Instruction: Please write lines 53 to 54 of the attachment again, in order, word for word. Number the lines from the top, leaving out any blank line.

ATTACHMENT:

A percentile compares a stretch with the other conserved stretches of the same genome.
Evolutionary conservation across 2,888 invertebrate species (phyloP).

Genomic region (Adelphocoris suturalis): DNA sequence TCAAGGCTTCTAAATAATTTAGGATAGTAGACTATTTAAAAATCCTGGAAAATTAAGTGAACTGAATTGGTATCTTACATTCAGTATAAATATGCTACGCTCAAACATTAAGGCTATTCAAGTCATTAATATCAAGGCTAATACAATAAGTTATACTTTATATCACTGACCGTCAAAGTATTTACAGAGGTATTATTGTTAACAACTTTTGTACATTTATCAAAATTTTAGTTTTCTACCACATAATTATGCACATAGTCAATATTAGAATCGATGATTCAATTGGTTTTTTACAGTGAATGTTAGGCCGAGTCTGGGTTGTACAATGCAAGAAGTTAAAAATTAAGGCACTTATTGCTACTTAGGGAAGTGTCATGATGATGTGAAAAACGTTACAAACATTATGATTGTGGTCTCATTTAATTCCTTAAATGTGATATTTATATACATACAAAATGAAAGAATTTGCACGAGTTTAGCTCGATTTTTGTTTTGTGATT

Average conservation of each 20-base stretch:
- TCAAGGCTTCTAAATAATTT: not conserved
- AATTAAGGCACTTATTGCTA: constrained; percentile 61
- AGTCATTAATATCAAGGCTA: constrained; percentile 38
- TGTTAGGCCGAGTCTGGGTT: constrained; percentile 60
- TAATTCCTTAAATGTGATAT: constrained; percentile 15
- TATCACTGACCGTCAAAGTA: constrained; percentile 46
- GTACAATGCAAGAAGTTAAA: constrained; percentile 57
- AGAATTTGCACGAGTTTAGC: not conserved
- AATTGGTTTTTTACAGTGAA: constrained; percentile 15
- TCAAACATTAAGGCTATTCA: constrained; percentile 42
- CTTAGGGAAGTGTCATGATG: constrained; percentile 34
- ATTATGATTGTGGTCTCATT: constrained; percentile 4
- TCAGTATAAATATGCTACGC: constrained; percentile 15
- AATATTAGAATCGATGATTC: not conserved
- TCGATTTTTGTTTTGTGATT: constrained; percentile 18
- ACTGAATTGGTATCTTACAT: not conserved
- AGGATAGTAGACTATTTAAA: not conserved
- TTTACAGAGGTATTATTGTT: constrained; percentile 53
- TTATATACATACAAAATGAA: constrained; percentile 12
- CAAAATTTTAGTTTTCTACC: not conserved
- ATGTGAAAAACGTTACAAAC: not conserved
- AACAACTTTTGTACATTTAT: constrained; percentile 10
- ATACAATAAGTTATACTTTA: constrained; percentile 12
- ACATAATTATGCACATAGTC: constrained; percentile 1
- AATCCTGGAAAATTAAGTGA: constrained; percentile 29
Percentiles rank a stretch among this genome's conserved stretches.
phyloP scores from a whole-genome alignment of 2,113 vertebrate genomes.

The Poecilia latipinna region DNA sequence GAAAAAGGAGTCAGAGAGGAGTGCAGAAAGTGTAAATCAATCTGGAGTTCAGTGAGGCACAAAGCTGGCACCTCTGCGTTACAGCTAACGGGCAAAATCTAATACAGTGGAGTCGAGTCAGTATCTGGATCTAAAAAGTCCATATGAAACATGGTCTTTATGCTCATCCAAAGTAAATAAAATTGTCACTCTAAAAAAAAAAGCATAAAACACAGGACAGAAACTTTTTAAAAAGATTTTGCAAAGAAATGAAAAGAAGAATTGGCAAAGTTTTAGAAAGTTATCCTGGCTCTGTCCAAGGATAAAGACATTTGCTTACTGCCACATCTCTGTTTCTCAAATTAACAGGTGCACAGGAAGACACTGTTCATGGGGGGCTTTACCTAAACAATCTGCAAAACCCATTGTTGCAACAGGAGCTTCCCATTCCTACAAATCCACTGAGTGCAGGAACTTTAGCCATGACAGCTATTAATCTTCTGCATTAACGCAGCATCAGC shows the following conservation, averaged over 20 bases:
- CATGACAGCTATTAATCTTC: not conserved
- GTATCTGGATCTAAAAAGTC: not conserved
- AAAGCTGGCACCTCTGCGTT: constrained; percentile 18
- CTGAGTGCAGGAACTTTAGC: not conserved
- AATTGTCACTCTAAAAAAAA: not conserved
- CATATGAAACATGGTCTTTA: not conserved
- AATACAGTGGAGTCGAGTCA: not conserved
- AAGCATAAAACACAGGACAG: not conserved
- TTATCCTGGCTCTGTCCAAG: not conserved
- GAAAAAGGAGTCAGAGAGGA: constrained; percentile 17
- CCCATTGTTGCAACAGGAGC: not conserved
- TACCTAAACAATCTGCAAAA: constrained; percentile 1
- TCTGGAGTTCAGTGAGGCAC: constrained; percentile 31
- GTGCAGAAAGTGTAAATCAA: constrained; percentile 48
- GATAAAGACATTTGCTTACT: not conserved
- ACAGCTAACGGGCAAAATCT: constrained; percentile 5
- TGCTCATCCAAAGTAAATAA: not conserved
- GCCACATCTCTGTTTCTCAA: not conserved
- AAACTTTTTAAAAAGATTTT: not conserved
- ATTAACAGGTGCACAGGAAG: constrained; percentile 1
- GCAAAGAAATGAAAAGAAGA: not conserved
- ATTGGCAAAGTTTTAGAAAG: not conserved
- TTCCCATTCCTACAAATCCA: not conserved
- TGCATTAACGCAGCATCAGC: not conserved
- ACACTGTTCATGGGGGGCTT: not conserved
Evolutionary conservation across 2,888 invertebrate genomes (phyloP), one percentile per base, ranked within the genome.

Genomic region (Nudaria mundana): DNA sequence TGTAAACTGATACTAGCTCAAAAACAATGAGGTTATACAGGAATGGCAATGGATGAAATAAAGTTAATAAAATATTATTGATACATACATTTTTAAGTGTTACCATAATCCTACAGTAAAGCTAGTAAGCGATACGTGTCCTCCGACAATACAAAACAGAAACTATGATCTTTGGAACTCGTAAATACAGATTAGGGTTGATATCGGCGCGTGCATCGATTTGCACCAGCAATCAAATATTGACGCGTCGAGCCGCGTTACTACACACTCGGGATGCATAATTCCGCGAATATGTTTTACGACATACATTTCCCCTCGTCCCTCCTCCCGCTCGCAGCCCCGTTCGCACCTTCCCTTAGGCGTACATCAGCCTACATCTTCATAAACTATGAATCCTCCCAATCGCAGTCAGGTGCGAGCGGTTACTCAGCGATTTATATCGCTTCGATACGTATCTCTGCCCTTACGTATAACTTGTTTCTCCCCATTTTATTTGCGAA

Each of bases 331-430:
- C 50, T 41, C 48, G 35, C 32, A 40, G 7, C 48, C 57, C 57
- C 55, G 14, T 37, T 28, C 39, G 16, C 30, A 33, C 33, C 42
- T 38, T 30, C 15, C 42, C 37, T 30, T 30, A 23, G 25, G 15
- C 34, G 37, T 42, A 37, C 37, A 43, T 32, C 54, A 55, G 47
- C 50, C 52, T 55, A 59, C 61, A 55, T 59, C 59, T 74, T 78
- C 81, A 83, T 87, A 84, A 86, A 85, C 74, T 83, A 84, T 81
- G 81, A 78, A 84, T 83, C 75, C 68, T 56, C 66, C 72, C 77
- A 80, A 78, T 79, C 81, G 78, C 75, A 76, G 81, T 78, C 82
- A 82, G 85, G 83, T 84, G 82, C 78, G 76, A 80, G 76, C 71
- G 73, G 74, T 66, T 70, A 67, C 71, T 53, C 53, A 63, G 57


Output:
- GCAAAGAAATGAAAAGAAGA: not conserved
- ATTGGCAAAGTTTTAGAAAG: not conserved